When it came time for The Ladybirds to commit their music to something permanent, their stage sound transferred easily to the recording studio. In early 2006, they used Kevin Ratterman's Funeral Home studios in western Louisville to record the 10-song Whiskey & Wine. And like a lot of the acts that inspired the band did in the early days of rock, they recorded all the tracks in one day and mixed them the next.

"We sort of had limited resources," Teeple said. "We did it basically in two days. It was a haul-ass kind of thing. We recorded it in 2006, then we played some shows and did some fund-raising to release it and get all the cover art and stuff. We had a lot of help from a lot of artist friends around town to help make our Ladybirds logo and do our photography."

Now that many bands and individual performers can make a complete recording with a microphone, an instrument and a laptop computer running audio software and, in some cases, create their own cover artwork, a full studio production (even if it was crammed into two days) like Whiskey & Wine is not as common as it once was. For years a DIY record was considered a novelty, something as quaint as a knitted doily. Now it is almost expected. But The Ladybirds had a gimmick for their production to separate it from a DIY project: it was recorded in mono, as the big black letters on the CDs back subtly inform you.

Why? "So many of our favorite albums are in mono," Swain said. "And I love mono [the type of audio production, that is - Author]. It's just right in your face. It's a very accurate representation of what we sound like."

"We wanted it close to being live without too much production mumbo-jumbo," Teeple added. "It's pretty straightforward. It's an homage, kind of a cool thing to do."

"All three of us love '50s rock-and-roll," Swain said. "And we love '60s and '70s stuff, too."

"Different genres," Teeple said, "a little from each decade. One crucial album that Max and Jaxon and I get together and listen to is MC5's Back in the USA."

"While we were making the album," Balliet said, "we listened to that all the time. That's why we did the cover of 'Teenage Lust' on it."

The Ladybirds

The two recordings, Whiskey & Wine and Back in the USA, both have a raw, under-produced quality, done intentionally, that scours the music down to where it is only essence, almost ghostly, to where only the sound matters and individual instrumentation has surrendered to something primal. The songs become as ethereal as memories. When you hear "Dreamboat" on Whiskey & Wine, you imagine it being lip-synched by three slim women in tight hourglass dresses on "American Bandstand." When you hear the blues-laden title track, you can imagine a lonely woman being rescued from a honky-tonk where the woodwork is moist with spilled beer and heartache. These are songs someone has lived through.

In between the time the album was finished and finally released, the band's drummer Sean Johnson had left (the main reason you see only the core trio of Teeple, Balliet and Swain on the cover). But they have since added a new one, Justin Shaw. They have also broadened their sound by adding Anthony Fossaluzza and his Hammond CV organ. Getting it around to gigs and to rehearsals is like moving a piece of furniture around, according to Balliet.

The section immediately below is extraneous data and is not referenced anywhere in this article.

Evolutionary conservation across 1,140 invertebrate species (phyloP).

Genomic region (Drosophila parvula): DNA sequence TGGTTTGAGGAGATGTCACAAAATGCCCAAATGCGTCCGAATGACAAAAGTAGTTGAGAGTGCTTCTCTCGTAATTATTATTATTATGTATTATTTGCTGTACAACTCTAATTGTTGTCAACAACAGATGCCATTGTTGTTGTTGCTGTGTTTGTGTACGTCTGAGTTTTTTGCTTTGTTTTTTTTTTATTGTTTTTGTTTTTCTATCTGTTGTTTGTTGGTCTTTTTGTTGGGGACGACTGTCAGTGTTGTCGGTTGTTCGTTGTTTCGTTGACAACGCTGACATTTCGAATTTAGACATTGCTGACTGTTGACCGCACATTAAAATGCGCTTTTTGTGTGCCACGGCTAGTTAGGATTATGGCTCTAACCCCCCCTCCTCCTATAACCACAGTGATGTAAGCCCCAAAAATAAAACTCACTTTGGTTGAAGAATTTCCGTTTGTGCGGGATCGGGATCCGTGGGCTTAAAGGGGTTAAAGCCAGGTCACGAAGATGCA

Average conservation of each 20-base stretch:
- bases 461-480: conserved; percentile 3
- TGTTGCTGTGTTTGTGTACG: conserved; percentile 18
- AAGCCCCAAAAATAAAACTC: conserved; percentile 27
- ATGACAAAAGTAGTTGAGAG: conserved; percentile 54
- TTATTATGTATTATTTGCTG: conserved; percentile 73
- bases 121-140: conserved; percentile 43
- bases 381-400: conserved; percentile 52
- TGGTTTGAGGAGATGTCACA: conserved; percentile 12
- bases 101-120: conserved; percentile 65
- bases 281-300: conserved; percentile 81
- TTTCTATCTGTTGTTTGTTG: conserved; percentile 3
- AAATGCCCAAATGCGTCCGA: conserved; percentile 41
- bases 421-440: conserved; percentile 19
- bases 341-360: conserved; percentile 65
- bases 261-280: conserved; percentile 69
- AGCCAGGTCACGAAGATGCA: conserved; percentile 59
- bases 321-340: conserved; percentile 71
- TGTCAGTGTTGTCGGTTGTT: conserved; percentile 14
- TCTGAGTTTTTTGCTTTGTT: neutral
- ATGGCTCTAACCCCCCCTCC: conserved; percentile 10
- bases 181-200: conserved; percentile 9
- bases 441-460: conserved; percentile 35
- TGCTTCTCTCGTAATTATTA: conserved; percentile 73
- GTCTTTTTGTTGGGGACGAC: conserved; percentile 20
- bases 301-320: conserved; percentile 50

Hauling Fossaluzza's Hammond (sounds like a good name for a spin-off band) is a necessary task, but it's a smaller one compared to the challenge the members of The Ladybirds agree is their biggest.

"The big one right is now is our trying to do more things as a band and get on the road," Swain said.

"It's kind of the middle ground between wanting to do this full time but not being able to support yourself on that," said Teeple. "Trying to balance jobs and other peoples' work schedules and trying to get out on the road. A lot of it comes down to the dough."

To try to start earning that dough as full-time musicians, while weaning themselves away from Louisville-only gigs, the band is scheduled for a pair of out-of-town performances: one in April at Uncle Fester's in Bloomington, another in May in Chicago.

"We definitely want to try to get out of town some more," Teeple said. "We love Louisville, but we wouldn't mind skipping town for a little while."

And that's not because they think the city's music scene is dead, dying, or even square (daddy-o). Finding new cities to play in is only a natural instinct for musicians interested in building a larger, broader audience, which is important for a band like The Ladybirds with its various, eclectic influences.

"I think it's kinda hard for us," said Teeple, "because we have a lot of different influences, as most bands would say they do. It's hard to fit into any category because it feels like we're not indie enough for the indie rockers. . ."

"Or artsy enough," added Swain.

"Or we're not straight rockabilly. Or just straight dirty, dirty punk enough for the punker-than-thou crowd. We've definitely got our fans, but we're for anyone who just loves true, traditional rock-and-roll.

"We're a little more of a concept kind of band," Swain said. "But we're not arty enough. I think we are in our own small way. We don't really go for that. There's a little bit more to us that we can't play every night in town. We're not that kind of band, either."

What The Ladybirds are, then, is an amalgam of specific influences that has shaped popular music over the last half-century: tradition and experimentation, the sound born in one region melding with a sound that was manufactured in another, both tapping into the shared memories of music we've heard through our transistor radios late at night or while digging through gigabytes of data on the Internet.

In the meantime, The Ladybirds take their sound and do with it what they've always done best:

"We pride ourselves on musicianship," Baillet said. "What we do best is a live show."

Find your musical memories at or